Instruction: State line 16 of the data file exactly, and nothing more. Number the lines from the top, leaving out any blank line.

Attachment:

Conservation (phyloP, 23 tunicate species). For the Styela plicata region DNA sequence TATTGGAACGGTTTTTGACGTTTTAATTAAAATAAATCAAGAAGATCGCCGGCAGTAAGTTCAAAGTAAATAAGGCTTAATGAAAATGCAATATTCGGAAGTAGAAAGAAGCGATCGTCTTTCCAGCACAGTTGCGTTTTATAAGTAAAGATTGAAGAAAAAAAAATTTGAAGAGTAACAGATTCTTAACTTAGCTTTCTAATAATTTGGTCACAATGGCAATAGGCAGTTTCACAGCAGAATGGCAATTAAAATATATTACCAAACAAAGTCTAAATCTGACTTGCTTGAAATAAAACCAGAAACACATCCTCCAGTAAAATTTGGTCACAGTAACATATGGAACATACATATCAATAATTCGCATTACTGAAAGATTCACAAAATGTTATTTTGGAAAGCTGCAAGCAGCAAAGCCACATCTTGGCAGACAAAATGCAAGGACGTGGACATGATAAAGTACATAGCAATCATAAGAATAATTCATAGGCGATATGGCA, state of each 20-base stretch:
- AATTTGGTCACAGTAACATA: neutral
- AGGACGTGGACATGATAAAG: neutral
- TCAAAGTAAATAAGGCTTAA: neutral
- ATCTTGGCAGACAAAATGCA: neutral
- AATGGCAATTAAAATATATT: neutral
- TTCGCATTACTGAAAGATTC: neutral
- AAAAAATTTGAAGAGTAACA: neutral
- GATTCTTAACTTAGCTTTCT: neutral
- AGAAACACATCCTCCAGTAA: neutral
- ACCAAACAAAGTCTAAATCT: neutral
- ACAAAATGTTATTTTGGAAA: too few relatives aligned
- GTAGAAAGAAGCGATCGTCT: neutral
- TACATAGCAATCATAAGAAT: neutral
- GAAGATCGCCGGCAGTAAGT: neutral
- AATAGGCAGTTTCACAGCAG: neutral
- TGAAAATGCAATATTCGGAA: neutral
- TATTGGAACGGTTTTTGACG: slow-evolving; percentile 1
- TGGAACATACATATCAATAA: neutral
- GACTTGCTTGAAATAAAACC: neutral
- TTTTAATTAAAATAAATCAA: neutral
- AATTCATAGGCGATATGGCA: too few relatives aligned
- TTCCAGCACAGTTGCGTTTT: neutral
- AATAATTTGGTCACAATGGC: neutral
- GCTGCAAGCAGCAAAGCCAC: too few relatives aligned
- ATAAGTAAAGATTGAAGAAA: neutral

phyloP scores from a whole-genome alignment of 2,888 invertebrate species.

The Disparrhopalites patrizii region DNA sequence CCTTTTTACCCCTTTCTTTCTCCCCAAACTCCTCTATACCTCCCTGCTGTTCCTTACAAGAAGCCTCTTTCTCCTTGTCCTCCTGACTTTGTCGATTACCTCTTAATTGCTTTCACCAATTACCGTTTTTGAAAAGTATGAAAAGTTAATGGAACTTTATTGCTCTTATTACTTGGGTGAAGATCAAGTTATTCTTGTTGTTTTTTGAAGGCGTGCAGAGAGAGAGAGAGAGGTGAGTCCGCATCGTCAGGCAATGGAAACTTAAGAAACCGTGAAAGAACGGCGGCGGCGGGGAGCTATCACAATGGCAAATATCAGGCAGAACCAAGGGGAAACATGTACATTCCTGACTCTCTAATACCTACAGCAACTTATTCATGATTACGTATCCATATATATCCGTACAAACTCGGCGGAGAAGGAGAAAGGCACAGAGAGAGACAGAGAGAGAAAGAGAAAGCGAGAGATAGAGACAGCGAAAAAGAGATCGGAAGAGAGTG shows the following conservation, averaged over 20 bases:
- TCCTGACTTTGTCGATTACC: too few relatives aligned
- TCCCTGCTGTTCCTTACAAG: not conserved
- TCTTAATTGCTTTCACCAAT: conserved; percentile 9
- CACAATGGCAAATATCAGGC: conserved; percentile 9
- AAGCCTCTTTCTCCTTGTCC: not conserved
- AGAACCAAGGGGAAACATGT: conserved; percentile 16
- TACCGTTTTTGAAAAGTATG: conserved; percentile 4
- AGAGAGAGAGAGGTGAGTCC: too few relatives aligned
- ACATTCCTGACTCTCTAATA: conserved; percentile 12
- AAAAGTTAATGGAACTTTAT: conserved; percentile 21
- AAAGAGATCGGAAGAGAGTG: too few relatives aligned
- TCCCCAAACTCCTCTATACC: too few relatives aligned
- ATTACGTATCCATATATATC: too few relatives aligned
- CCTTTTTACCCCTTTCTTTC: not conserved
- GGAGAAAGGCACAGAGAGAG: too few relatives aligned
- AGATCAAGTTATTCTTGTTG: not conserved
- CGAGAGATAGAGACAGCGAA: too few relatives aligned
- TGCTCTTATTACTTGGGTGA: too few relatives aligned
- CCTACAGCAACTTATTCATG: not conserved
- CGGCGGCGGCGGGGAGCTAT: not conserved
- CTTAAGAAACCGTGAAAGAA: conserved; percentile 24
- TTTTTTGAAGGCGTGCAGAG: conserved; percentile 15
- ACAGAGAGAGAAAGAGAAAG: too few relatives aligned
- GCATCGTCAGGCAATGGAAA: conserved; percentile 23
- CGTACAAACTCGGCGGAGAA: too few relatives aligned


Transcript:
- AATAGGCAGTTTCACAGCAG: neutral